The most honest writer in America is gone. Pat Conroy passed away last week and the literary world is remembering him as a giant who used the stuff of his own life to craft unforgettable fiction and nonfiction. I remember him as one of the warmest, most generous people I’ve ever been around.
It was 1986. My first novel, Home Fires Burning, was scheduled for publication, and my editor, on a lark, had sent Pat a copy of the bound manuscript. Pat was already a household name in American letters with The Water Is Wide and The Great Santini, both of which had been made into acclaimed movies -- not likely to have any interest in a novice like me. But, incredibly, he did.
Pat had been living in Italy, but came home to do the promotional tour for his new novel, The Prince of Tides, which was becoming a huge success. One of his stops was Charlotte and a signing with his longtime friend, bookseller John Barringer. And one of the publicity events in conjunction was a visit to the television station where I worked.
I made it a point to meet Pat, mostly because I admired his work so much, but maybe secretly hoping some of his talent might rub off on me. He recognized my name immediately. “My agent gave me your book, and I read it on the plane back home. It’s terrific.” I, who made a living gabbing on television, was speechless. Pat was not only effusive in his praise and encouragement, he offered on the spot to write a “blurb,” a brief appraisal that my publisher could use in promoting the book. Over time, I learned that Pat was just that way – a kind-hearted man who always had time to share himself with other writers, especially the new and struggling.
Several years later, I introduced Pat to a standing-room-only crowd at a Charlotte literary festival. We had a chance to visit backstage before the event, and I told Pat that like him, I was raised by a hard-nosed military father. “I’m so sorry,” he said with a smile. Pat’s dad, a Marine Corps pilot, was a monster who browbeat, belittled, and physically abused his wife and children. Pat captured him exquisitely in The Great Santini. My own father was mild by comparison, but Pat and I toted around similar baggage.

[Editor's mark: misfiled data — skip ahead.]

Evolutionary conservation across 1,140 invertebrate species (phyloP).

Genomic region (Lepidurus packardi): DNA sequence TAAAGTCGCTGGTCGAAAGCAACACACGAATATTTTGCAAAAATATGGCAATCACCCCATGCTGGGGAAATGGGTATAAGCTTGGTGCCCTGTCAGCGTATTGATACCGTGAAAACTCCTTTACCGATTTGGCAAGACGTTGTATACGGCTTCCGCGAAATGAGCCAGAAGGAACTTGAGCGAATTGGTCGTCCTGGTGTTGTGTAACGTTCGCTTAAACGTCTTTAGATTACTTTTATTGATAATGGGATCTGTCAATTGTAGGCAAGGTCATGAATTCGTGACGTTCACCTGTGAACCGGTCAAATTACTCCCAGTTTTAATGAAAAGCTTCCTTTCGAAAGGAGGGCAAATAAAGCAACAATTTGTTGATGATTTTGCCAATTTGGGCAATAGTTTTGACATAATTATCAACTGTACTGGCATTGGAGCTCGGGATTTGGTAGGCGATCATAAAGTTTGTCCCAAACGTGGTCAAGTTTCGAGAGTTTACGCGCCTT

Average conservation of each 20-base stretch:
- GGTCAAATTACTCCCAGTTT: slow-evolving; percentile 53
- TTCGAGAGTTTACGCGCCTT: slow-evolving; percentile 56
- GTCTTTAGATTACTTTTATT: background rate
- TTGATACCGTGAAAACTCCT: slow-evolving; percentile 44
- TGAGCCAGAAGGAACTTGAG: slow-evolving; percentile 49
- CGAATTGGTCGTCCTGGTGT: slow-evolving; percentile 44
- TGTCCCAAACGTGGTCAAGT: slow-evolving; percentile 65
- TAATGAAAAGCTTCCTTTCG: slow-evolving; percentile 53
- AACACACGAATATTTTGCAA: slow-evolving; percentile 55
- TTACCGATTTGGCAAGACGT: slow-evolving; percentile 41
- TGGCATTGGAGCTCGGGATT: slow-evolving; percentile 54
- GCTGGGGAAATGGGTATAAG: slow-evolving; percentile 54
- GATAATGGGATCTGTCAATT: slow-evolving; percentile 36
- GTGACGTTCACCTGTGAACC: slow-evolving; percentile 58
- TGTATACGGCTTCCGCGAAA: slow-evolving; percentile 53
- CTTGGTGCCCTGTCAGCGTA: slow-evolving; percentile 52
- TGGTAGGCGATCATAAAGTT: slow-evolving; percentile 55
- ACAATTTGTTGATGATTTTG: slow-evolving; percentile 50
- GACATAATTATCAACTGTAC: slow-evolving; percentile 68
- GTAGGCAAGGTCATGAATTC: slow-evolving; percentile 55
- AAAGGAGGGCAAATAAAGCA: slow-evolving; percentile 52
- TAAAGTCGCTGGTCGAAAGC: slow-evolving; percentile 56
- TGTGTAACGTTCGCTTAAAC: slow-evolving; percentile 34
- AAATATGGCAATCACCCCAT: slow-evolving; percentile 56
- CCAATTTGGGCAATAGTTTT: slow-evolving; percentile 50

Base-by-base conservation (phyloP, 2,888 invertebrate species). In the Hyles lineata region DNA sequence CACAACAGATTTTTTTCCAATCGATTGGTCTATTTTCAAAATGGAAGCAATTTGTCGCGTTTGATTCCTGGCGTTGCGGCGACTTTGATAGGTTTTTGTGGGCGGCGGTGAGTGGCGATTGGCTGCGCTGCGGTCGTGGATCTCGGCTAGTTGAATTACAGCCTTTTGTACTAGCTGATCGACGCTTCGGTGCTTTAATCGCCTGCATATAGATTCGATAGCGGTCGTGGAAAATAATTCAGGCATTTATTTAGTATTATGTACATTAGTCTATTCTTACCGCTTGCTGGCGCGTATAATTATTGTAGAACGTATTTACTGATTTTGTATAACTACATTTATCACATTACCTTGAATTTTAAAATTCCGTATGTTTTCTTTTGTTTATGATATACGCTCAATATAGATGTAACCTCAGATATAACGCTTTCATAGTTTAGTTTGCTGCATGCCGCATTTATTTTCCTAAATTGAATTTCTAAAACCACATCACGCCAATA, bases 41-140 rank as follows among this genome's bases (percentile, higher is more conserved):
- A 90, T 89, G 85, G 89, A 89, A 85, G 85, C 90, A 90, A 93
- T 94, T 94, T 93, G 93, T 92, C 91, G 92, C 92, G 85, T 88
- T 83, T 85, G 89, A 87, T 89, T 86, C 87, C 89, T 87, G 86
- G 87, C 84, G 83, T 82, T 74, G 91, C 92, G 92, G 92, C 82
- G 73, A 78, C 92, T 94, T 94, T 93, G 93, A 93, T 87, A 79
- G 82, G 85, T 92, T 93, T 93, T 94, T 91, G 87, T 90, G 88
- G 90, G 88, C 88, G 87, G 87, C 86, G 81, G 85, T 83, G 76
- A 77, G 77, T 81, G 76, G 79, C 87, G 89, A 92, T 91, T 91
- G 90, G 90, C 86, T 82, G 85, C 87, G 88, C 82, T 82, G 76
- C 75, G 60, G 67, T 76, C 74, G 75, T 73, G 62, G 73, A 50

Pat was brutally honest in his writing. In both fiction and nonfiction, he used the angst of his youth to craft stories that were so painfully authentic that they could make you cringe and cry. He stepped on some toes and made some enemies, but he did it anyway because he had to. “The reason I write,” he said in an interview, “is to explain my life to myself. I’ve also discovered that when I do, I’m explaining other people’s lives to them.”
Pat created out of himself, and in that, he was a great inspiration to me and so many others who scribble, and even those who don’t. He was the epitome of that oft-quoted line from Shakespeare’s Hamlet, when Polonius says to his son Laertes, This above all: to thine own self be true.
I’m working on a new novel now, and reaching back into my own sometimes-painful youth, the way Pat Conroy did so eloquently and unflinchingly. As I write, I’m aware of a dim figure looking over my shoulder, and with that presence, I feel braver, more sure of myself. No, the Pat Conroy I knew did not die last week and never will.